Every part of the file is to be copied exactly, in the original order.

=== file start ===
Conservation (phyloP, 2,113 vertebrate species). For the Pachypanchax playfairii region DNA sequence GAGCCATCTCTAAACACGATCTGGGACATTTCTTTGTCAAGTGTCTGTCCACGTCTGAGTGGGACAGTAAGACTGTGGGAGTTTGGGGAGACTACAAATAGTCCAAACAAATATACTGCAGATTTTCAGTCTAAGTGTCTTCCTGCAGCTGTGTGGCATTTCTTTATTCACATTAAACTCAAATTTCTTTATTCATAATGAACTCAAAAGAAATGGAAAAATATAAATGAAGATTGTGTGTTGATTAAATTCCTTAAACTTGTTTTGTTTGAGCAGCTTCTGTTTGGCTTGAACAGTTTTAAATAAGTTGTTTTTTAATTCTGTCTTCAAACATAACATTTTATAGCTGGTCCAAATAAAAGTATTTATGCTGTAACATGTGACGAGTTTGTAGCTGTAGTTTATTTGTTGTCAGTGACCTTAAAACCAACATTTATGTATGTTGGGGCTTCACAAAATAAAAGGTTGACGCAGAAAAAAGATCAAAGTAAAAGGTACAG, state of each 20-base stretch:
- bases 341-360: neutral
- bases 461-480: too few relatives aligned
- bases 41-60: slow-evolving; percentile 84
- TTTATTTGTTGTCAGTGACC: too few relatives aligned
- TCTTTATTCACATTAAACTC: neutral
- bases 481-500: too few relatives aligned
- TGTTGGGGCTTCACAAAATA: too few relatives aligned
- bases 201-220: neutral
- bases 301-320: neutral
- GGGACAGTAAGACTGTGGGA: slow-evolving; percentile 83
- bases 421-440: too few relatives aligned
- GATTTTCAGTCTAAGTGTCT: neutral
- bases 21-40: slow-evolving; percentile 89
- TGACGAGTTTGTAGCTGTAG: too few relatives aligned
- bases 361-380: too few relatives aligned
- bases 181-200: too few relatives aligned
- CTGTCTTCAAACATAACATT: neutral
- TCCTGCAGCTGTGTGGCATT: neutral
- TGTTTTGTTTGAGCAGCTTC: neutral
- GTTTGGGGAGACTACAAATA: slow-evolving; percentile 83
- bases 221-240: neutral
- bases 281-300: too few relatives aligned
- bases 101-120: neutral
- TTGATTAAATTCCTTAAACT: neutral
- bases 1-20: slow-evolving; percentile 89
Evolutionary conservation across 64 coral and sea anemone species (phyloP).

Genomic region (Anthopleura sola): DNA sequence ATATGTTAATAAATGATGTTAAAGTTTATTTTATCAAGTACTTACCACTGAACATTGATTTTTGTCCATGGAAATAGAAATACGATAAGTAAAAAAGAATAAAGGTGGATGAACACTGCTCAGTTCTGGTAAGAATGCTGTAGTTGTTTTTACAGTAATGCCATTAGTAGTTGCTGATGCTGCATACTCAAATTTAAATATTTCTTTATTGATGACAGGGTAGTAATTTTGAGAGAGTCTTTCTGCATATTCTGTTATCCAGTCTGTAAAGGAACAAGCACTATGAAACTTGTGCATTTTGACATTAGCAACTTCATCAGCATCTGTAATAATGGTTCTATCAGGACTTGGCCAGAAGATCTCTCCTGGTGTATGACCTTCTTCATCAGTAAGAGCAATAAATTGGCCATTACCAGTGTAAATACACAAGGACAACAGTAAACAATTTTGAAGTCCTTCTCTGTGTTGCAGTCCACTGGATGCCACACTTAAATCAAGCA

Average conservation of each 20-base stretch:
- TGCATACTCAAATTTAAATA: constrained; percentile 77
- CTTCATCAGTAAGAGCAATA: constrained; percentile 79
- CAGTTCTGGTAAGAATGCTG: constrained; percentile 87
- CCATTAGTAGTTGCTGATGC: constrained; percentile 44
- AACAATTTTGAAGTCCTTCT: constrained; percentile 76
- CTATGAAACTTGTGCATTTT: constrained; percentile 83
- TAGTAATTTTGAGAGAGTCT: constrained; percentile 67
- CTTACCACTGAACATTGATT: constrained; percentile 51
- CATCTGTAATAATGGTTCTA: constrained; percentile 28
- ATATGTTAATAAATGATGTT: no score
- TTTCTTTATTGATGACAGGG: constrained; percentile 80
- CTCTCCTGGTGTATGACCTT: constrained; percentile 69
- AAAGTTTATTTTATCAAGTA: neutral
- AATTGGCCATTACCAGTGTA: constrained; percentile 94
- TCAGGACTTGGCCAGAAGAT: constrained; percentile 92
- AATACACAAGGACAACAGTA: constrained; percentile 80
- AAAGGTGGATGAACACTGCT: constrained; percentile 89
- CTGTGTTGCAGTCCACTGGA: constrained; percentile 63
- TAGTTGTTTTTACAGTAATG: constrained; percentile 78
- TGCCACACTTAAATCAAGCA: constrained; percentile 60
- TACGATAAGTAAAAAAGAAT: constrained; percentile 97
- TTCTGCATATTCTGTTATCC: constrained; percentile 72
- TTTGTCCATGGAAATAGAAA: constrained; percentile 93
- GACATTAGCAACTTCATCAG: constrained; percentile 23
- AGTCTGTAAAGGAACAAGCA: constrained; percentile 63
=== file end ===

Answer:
Conservation (phyloP, 2,113 vertebrate species). For the Pachypanchax playfairii region DNA sequence GAGCCATCTCTAAACACGATCTGGGACATTTCTTTGTCAAGTGTCTGTCCACGTCTGAGTGGGACAGTAAGACTGTGGGAGTTTGGGGAGACTACAAATAGTCCAAACAAATATACTGCAGATTTTCAGTCTAAGTGTCTTCCTGCAGCTGTGTGGCATTTCTTTATTCACATTAAACTCAAATTTCTTTATTCATAATGAACTCAAAAGAAATGGAAAAATATAAATGAAGATTGTGTGTTGATTAAATTCCTTAAACTTGTTTTGTTTGAGCAGCTTCTGTTTGGCTTGAACAGTTTTAAATAAGTTGTTTTTTAATTCTGTCTTCAAACATAACATTTTATAGCTGGTCCAAATAAAAGTATTTATGCTGTAACATGTGACGAGTTTGTAGCTGTAGTTTATTTGTTGTCAGTGACCTTAAAACCAACATTTATGTATGTTGGGGCTTCACAAAATAAAAGGTTGACGCAGAAAAAAGATCAAAGTAAAAGGTACAG, state of each 20-base stretch:
- bases 341-360: neutral
- bases 461-480: too few relatives aligned
- bases 41-60: slow-evolving; percentile 84
- TTTATTTGTTGTCAGTGACC: too few relatives aligned
- TCTTTATTCACATTAAACTC: neutral
- bases 481-500: too few relatives aligned
- TGTTGGGGCTTCACAAAATA: too few relatives aligned
- bases 201-220: neutral
- bases 301-320: neutral
- GGGACAGTAAGACTGTGGGA: slow-evolving; percentile 83
- bases 421-440: too few relatives aligned
- GATTTTCAGTCTAAGTGTCT: neutral
- bases 21-40: slow-evolving; percentile 89
- TGACGAGTTTGTAGCTGTAG: too few relatives aligned
- bases 361-380: too few relatives aligned
- bases 181-200: too few relatives aligned
- CTGTCTTCAAACATAACATT: neutral
- TCCTGCAGCTGTGTGGCATT: neutral
- TGTTTTGTTTGAGCAGCTTC: neutral
- GTTTGGGGAGACTACAAATA: slow-evolving; percentile 83
- bases 221-240: neutral
- bases 281-300: too few relatives aligned
- bases 101-120: neutral
- TTGATTAAATTCCTTAAACT: neutral
- bases 1-20: slow-evolving; percentile 89
Evolutionary conservation across 64 coral and sea anemone species (phyloP).

Genomic region (Anthopleura sola): DNA sequence ATATGTTAATAAATGATGTTAAAGTTTATTTTATCAAGTACTTACCACTGAACATTGATTTTTGTCCATGGAAATAGAAATACGATAAGTAAAAAAGAATAAAGGTGGATGAACACTGCTCAGTTCTGGTAAGAATGCTGTAGTTGTTTTTACAGTAATGCCATTAGTAGTTGCTGATGCTGCATACTCAAATTTAAATATTTCTTTATTGATGACAGGGTAGTAATTTTGAGAGAGTCTTTCTGCATATTCTGTTATCCAGTCTGTAAAGGAACAAGCACTATGAAACTTGTGCATTTTGACATTAGCAACTTCATCAGCATCTGTAATAATGGTTCTATCAGGACTTGGCCAGAAGATCTCTCCTGGTGTATGACCTTCTTCATCAGTAAGAGCAATAAATTGGCCATTACCAGTGTAAATACACAAGGACAACAGTAAACAATTTTGAAGTCCTTCTCTGTGTTGCAGTCCACTGGATGCCACACTTAAATCAAGCA

Average conservation of each 20-base stretch:
- TGCATACTCAAATTTAAATA: constrained; percentile 77
- CTTCATCAGTAAGAGCAATA: constrained; percentile 79
- CAGTTCTGGTAAGAATGCTG: constrained; percentile 87
- CCATTAGTAGTTGCTGATGC: constrained; percentile 44
- AACAATTTTGAAGTCCTTCT: constrained; percentile 76
- CTATGAAACTTGTGCATTTT: constrained; percentile 83
- TAGTAATTTTGAGAGAGTCT: constrained; percentile 67
- CTTACCACTGAACATTGATT: constrained; percentile 51
- CATCTGTAATAATGGTTCTA: constrained; percentile 28
- ATATGTTAATAAATGATGTT: no score
- TTTCTTTATTGATGACAGGG: constrained; percentile 80
- CTCTCCTGGTGTATGACCTT: constrained; percentile 69
- AAAGTTTATTTTATCAAGTA: neutral
- AATTGGCCATTACCAGTGTA: constrained; percentile 94
- TCAGGACTTGGCCAGAAGAT: constrained; percentile 92
- AATACACAAGGACAACAGTA: constrained; percentile 80
- AAAGGTGGATGAACACTGCT: constrained; percentile 89
- CTGTGTTGCAGTCCACTGGA: constrained; percentile 63
- TAGTTGTTTTTACAGTAATG: constrained; percentile 78
- TGCCACACTTAAATCAAGCA: constrained; percentile 60
- TACGATAAGTAAAAAAGAAT: constrained; percentile 97
- TTCTGCATATTCTGTTATCC: constrained; percentile 72
- TTTGTCCATGGAAATAGAAA: constrained; percentile 93
- GACATTAGCAACTTCATCAG: constrained; percentile 23
- AGTCTGTAAAGGAACAAGCA: constrained; percentile 63